The unpredictable side of Cliff
By Pat Murphy
By any estimation, a huge part of Cliff Richard’s multi-decadal success derives from an ability to spot a potentially commercial song and serve it up in an accessible manner.
Indeed, he himself has cheerfully volunteered that his goal has always been to be a guy who makes hit records, thus leaving the starving artiste role for others.
Still, as the recent hit compilation ’75 at 75′ demonstrates, he’s done the unexpected from time to time, putting records into the charts that either would’ve been woefully uncommercial in anyone else’s hands, or else not at all the kind of thing you’d normally anticipate from him.
Contrary to stereotype, Cliff has sometimes been a very unpredictable guy. Here’s a few examples.
I’m Looking Out the Window (1962)
Pretty much everyone knows that Elvis was a major inspiration in Cliff’s musically-formative years, but there was another influence that’s less well understood: Peggy Lee, the American jazz-pop singer. In fact, Cliff has gone so far as to credit her intimate, breathy style with helping to shape his own approach to ballads.
On the afternoon of December 11, 1961, he went into the studio for a four-song session with
Norrie Paramor’s Orchestra. One of the numbers recorded had been found on the B-side of a relatively obscure 1959 single of Peggy’s, and it was this interpretation that Cliff and producer/arranger Paramor set out to emulate. Indeed, they liked Peggy’s version so much that Paramor essentially nicked its arrangement!
Called I’m Looking Out the Window, it was a slow, almost bluesy piece with a lyric bearing no relationship to usual hit parade fare. Instead, it was the kind of thing that would normally have been tucked away on an album as a demonstration of the then 21-year-old’s evolving maturity. But riding the wave of The Young Ones, EMI opted to try it as the lead on a double-A with Do You Want to Dance?, for which they were duly rewarded with a No. 2, only held off the top by Elvis and Good Luck Charm.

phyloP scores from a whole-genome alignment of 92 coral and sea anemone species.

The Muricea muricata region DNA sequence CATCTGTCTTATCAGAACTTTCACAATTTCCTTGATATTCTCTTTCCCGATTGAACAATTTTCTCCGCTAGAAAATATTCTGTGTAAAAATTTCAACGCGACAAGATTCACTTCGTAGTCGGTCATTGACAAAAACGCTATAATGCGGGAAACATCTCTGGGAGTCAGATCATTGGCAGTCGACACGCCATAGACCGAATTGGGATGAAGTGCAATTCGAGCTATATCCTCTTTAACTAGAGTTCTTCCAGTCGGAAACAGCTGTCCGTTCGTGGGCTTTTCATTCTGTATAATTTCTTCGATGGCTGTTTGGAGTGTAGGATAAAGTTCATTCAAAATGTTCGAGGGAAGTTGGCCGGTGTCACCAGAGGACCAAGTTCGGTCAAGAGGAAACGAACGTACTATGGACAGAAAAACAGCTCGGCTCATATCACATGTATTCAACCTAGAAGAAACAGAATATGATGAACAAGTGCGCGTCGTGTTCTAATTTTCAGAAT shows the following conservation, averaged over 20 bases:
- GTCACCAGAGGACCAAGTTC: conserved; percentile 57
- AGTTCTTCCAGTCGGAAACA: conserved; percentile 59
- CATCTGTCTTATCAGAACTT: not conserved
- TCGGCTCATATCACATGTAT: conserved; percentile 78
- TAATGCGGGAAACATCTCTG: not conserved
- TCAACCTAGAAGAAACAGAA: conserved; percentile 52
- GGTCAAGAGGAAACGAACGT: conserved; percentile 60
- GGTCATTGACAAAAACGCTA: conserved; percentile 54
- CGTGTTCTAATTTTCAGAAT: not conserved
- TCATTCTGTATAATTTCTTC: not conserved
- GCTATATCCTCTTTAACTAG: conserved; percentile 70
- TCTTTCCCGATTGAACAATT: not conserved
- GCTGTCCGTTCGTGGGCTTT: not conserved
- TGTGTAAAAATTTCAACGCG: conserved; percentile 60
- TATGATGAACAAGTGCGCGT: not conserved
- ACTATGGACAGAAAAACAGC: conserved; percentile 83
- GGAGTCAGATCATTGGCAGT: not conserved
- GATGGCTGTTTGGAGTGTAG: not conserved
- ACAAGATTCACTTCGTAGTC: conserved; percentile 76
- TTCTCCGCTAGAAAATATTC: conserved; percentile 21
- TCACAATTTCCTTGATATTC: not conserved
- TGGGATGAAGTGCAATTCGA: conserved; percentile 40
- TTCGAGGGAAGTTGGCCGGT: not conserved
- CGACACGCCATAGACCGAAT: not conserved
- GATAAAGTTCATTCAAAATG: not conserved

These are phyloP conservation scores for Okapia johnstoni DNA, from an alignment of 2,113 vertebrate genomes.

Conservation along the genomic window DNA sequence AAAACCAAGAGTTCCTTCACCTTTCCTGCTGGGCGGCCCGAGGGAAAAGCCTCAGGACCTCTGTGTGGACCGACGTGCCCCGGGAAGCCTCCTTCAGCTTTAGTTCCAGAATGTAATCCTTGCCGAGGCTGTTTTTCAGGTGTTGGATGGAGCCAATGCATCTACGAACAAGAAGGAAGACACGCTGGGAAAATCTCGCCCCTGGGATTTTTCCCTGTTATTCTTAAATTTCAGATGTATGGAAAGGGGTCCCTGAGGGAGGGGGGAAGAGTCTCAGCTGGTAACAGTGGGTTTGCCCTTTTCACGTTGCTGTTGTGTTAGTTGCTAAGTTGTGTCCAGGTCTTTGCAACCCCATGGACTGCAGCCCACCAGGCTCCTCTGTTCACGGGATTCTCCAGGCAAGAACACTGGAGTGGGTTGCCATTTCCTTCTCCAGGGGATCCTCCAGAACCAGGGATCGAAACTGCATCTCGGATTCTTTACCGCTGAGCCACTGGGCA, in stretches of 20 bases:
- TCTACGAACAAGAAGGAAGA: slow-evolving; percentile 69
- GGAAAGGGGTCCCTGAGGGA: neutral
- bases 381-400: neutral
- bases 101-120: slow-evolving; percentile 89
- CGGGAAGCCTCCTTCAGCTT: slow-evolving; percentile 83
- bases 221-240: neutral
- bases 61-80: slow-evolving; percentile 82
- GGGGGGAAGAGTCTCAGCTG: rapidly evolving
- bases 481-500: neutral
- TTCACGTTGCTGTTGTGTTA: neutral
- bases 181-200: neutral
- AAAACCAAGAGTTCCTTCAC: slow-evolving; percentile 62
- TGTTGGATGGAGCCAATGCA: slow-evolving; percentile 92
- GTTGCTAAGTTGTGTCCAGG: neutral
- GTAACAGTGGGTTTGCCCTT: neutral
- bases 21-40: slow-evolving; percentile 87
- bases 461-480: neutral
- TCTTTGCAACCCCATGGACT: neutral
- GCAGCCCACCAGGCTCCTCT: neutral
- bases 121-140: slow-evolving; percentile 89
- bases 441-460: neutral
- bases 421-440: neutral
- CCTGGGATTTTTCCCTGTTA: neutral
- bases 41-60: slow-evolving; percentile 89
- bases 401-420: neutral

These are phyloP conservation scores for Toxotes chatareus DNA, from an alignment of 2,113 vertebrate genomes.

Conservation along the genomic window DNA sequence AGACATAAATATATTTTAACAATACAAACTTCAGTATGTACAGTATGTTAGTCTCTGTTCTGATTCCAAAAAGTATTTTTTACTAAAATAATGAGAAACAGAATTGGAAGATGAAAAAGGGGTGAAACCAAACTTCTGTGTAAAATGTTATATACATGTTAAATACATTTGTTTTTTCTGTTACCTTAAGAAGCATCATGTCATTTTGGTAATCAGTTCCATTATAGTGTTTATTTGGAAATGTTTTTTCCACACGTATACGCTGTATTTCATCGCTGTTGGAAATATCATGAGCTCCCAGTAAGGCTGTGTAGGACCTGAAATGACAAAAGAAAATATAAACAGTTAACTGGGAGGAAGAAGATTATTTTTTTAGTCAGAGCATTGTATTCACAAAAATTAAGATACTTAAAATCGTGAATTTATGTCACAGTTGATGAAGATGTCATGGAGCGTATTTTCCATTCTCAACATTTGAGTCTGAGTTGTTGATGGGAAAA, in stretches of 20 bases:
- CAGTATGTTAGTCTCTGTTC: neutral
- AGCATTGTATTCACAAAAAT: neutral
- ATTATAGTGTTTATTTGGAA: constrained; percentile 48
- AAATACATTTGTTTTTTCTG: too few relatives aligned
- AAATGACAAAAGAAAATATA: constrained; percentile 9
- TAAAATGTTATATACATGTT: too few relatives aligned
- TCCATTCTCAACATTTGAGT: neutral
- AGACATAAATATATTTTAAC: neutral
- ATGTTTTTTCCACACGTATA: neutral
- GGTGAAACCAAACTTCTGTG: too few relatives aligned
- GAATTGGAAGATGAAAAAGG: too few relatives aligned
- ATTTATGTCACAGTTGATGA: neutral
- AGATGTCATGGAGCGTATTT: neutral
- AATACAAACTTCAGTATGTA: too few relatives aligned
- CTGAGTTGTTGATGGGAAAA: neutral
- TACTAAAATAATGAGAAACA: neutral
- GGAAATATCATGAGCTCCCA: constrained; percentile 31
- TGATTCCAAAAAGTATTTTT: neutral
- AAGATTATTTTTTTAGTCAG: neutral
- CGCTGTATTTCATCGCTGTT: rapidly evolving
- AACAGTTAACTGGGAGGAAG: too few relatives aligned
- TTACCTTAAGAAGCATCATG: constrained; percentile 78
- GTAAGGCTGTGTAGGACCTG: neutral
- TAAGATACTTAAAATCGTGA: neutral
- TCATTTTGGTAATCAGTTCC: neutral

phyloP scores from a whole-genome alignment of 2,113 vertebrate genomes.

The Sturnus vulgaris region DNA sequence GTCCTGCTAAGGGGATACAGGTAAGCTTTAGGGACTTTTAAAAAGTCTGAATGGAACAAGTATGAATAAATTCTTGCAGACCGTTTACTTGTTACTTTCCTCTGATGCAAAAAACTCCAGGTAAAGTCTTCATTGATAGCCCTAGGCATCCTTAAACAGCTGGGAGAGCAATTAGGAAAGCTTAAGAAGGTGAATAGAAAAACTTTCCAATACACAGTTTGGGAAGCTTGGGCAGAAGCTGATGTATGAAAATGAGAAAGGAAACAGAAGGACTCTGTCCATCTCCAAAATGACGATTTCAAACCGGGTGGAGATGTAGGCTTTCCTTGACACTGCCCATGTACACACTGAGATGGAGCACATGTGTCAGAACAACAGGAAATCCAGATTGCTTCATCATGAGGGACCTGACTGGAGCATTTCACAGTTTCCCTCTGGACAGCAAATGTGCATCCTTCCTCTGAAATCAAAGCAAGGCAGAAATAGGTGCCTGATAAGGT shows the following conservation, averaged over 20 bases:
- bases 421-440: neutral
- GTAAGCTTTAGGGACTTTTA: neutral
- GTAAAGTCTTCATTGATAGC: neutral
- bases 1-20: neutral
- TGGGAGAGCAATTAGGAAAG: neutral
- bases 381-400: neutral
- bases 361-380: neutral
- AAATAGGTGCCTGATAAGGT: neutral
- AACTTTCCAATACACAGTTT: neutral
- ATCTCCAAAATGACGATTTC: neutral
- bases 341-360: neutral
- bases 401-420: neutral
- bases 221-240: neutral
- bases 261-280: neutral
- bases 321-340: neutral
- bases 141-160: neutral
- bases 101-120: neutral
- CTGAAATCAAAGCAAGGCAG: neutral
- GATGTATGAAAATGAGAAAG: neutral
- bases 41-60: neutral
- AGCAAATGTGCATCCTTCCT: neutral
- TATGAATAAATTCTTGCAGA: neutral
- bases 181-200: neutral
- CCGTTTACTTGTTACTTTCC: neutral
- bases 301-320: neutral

Interestingly, precisely one week after the session that produced I’m Looking Out the Window, Cliff was back in the studio doing another bluesy Peggy Lee song, this time with the Shadows.
You Don’t Know had been tried out on stage during his six-week Blackpool Opera House season several months earlier, evidently to everyone’s mutual satisfaction. And yes, they nicked Peggy’s arrangement again!
Wind Me Up (1965)
When Wind Me Up was announced in the trade press three weeks before its October 1965 release, it was described as a “slow country and western waltz,” which didn’t have a particularly auspicious ring for a chart environment sporting the likes of Satisfaction, Eve of Destruction and If You’ve Gotta Go, Go Now, even more so as it was coming on the heels of a couple of singles that had disappointed sales-wise, and reviews were, at best, lukewarm.
Written by John Talley and Bob Montgomery (of Crickets fame), the song had been recorded during Cliff’s visit to Nashville in August 1964, a productive couple of days that also generated The Minute You’re Gone, On My Word and Angel – the latter a successful international single rather than a UK one. Still, its prospects seemed a tad iffy in the late autumn of 1965.